The Raptors had the referees raising their arms to signal 3-pointers so many times last night at TD Banknorth Garden, you would have thought they were trying to start the wave.
The Celtics surrendered 15 3-pointers to Toronto en route to a 114-112 loss.
Boston (33-7) lost for the first time in 11 games against Atlantic Division competition this season. The Raptors nailed 15 of 21 attempts from beyond the arc, three shy of the record for a Celtics opponent, set by Seattle Feb. 22, 2004. Toronto (23-19) won for the first time in four meetings this season.
"We felt like it kind of slipped away from us and we are kicking ourselves for losing," said Celtics guard Ray Allen, who missed a tying 9-foot jumper at the buzzer. "But give them all the credit in the world. They shot the ball lights-out tonight."
The Raptors had four players score at least 20 - Jose Calderon (24 points, 13 assists), Chris Bosh (23), Anthony Parker (23), and Andrea Bargnani (20) - and reserve forward Carlos Delfino added 15 points. Delfino hit all five of his 3-point attempts, Parker nailed four treys, and Calderon and Bargnani each sank three 3-pointers. The Raptors also have former 3-point champion Jason Kapono, who didn't attempt a 3-pointer in 6 1/2 minutes. The Raptors shot 58 percent from the field (40 of 69) and made all 19 of their free throw attempts.
"They were on fire," said Celtics coach Doc Rivers. "They made some tough shots, too. They really did. But to shoot 71 percent [on 3-pointers], half the guys in our league couldn't shoot 15 for 21 in a gym by themselves behind the three. And they did it with other people on the floor."
Said Raptors coach Sam Mitchell: "We did a good job moving the ball. If we get shots, we can make shots."
Kevin Garnett scored a game-high 26 points, grabbed 7 rebounds, and dished 5 assists for the Celtics. Ray Allen and Paul Pierce each added 19 points and hit three 3-pointers, and Tony Allen scored 15 points.
Boston scored 56 points in the paint to Toronto's 16. The Celtics had 23 fast-break points, while the Raptors had none. And the Celtics scored 29 points off turnovers.
"They shot 71 percent from three and 58 percent field goal percentage and we still had a chance to win the game," said Garnett, who was unhappy with the officiating. "But like Doc said in the locker room, we hang our hat on our defense, and looking at these numbers, you've got to damn near shoot perfect to beat us by 2. So, I'll take that."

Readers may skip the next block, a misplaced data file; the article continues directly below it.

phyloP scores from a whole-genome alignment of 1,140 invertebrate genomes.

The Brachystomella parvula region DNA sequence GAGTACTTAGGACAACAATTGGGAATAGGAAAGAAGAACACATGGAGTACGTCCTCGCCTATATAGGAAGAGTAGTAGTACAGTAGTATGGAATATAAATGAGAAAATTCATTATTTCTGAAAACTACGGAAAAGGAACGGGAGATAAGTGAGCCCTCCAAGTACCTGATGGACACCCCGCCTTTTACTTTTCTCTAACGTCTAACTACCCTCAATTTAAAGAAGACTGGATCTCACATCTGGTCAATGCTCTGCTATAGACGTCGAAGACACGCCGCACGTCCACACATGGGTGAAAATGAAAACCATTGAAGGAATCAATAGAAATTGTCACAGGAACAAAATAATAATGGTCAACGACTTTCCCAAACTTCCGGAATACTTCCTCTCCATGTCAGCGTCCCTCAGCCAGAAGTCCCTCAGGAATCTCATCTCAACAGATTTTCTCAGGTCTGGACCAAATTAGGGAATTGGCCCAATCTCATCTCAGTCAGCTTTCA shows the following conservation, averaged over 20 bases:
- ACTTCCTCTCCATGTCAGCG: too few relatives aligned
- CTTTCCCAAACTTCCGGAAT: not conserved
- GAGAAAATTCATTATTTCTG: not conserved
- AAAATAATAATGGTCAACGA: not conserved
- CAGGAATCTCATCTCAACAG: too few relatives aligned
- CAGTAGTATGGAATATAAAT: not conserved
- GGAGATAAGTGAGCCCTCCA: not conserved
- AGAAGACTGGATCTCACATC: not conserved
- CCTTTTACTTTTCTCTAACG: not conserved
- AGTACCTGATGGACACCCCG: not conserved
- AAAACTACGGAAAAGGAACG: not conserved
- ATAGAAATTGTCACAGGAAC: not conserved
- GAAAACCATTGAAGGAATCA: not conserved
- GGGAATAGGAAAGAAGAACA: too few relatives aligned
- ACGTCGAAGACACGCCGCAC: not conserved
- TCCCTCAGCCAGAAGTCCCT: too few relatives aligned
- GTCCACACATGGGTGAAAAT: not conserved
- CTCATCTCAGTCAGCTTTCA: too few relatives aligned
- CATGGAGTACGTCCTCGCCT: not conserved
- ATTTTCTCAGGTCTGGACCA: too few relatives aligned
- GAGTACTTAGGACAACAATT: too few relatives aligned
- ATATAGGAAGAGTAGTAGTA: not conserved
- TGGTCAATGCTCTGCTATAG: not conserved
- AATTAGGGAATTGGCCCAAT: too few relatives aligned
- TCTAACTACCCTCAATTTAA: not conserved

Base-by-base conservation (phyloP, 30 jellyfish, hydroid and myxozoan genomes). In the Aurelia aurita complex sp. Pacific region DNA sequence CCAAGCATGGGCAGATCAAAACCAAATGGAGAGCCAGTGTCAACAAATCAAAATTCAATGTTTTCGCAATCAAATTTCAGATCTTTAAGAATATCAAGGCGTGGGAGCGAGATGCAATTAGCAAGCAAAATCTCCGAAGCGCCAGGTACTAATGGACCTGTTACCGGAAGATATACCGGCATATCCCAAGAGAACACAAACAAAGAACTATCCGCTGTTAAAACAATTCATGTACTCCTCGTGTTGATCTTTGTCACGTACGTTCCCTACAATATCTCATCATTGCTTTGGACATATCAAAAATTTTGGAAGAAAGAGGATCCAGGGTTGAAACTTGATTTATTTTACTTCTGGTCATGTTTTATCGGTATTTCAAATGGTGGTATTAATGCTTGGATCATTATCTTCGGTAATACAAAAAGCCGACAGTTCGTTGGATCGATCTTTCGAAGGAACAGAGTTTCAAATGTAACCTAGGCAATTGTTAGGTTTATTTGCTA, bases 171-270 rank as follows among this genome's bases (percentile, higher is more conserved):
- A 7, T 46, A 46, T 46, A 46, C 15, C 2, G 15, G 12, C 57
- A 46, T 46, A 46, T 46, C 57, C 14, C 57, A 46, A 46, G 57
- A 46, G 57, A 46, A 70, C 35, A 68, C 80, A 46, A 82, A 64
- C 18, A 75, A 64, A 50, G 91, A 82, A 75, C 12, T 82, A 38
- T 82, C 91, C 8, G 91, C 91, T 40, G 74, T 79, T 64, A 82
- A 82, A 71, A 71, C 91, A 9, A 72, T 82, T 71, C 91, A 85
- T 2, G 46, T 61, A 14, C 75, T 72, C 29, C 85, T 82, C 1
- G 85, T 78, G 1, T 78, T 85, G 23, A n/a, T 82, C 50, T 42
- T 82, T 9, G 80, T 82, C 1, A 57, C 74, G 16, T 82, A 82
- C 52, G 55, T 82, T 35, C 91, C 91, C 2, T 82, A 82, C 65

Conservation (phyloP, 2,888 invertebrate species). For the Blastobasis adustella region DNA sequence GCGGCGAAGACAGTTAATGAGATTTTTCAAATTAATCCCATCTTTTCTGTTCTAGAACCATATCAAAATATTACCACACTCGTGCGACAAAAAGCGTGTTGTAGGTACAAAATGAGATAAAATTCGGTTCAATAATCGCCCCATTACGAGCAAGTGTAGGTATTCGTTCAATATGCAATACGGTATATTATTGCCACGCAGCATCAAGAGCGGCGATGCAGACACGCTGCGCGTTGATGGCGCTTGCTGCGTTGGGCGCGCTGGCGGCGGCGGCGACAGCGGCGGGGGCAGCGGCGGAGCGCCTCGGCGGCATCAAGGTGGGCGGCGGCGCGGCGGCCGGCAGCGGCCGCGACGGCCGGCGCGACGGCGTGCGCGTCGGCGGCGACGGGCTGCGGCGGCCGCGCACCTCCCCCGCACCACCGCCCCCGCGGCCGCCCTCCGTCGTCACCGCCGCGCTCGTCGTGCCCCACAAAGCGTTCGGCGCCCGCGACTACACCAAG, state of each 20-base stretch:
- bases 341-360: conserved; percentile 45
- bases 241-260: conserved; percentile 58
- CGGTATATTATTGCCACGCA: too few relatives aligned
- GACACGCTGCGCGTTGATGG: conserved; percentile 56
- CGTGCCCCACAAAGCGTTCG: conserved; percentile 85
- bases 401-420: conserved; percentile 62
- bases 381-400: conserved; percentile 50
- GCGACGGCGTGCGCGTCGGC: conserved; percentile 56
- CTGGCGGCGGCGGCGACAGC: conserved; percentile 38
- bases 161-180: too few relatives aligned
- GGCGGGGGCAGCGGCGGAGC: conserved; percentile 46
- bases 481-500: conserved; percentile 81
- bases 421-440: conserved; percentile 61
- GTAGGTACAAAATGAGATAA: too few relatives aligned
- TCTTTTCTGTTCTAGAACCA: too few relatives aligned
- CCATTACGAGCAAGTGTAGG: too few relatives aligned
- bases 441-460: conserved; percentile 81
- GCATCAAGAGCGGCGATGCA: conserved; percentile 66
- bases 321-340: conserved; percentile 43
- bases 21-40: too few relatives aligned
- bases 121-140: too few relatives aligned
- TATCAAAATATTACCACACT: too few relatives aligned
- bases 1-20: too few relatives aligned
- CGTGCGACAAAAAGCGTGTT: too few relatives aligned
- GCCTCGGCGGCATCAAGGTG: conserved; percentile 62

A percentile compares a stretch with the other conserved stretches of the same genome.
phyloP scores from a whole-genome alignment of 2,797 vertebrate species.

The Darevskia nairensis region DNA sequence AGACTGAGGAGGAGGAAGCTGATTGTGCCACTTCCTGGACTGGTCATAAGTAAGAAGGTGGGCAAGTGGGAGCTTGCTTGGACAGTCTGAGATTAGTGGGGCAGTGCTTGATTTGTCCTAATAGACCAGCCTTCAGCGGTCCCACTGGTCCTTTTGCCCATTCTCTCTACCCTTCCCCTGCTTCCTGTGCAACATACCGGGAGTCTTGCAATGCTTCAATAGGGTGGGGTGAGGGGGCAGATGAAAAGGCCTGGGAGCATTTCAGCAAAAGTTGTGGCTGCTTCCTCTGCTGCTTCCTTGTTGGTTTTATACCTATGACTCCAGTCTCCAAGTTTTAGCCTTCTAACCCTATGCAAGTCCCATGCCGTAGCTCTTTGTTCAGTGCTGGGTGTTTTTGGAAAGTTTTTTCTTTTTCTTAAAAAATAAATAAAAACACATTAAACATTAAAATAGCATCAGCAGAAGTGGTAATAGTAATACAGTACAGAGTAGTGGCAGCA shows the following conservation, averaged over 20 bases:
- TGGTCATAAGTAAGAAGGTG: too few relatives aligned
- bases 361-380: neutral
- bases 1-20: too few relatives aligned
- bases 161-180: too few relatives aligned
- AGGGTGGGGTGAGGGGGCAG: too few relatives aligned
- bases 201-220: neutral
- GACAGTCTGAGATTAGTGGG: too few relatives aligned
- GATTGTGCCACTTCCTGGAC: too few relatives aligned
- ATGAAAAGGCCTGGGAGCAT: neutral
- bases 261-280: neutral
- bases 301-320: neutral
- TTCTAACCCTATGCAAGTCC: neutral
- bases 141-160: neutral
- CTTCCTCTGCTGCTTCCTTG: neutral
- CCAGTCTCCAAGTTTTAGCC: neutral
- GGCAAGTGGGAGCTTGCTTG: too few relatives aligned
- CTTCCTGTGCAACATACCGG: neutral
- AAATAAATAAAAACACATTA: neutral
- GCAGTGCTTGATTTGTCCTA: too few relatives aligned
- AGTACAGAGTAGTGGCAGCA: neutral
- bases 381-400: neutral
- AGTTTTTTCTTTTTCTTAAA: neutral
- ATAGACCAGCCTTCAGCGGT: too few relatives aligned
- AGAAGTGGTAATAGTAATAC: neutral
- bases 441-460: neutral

Toronto entered the game as the NBA's best 3-point-shooting team, while Boston was the league's top team defensively against the 3-pointer. Something had to give.
The Raptors hit six 3-pointers in the first half en route to a 57-55 lead. Although Toronto added six more 3-pointers in the third quarter, the Celtics hit four of their own and outscored the Raptors, 36-27, to take a 91-84 lead.
"We just didn't defend the 3-point [shot]," Pierce said. "We talked about it [at halftime]. They are the No. 1 3-point-shooting team in the league and they got us in situations where they challenge you. Then they put four or five shooters on the court."
The Celtics took their biggest lead of the fourth quarter, 94-86, on a reverse lay-in by Glen Davis with 10:31 remaining. The Raptors responded with a 25-16 run capped by two Calderon free throws to take a 111-110 lead with 31.3 seconds remaining.
After Eddie House missed a jumper, Ray Allen nailed a 17-footer to put the Celtics back up, 112-111, with 14.9 seconds left. During a timeout called by the Raptors, Ray Allen pleaded with his teammates not to foul. But Calderon converted a layup with 10.5 seconds left to give Toronto a 113-112 lead, and was fouled by Rajon Rondo in the process. Calderon made the free throw for a 2-point advantage.
After House missed a potential winning 3-pointer, the ball ended up in Ray Allen's hands along the baseline. Allen took one dribble to his left before shooting over the Raptors' 7-foot center, Rasho Nesterovic. But the shot didn't fall as the Celtics lost at home for just the fourth time in 22 games.
"I won't be able to sleep tonight just thinking about that shot," Allen said. "I heard a voice behind me telling me to shoot it and it was Kevin. And when I got the rebound, I was in a swarm and it was almost like I was rushing trying to get it up. Like any situation, any time, any game that I've been in, I'm going to replay that over and over in my head."
Marc J. Spears can be reached at firstname.lastname@example.org.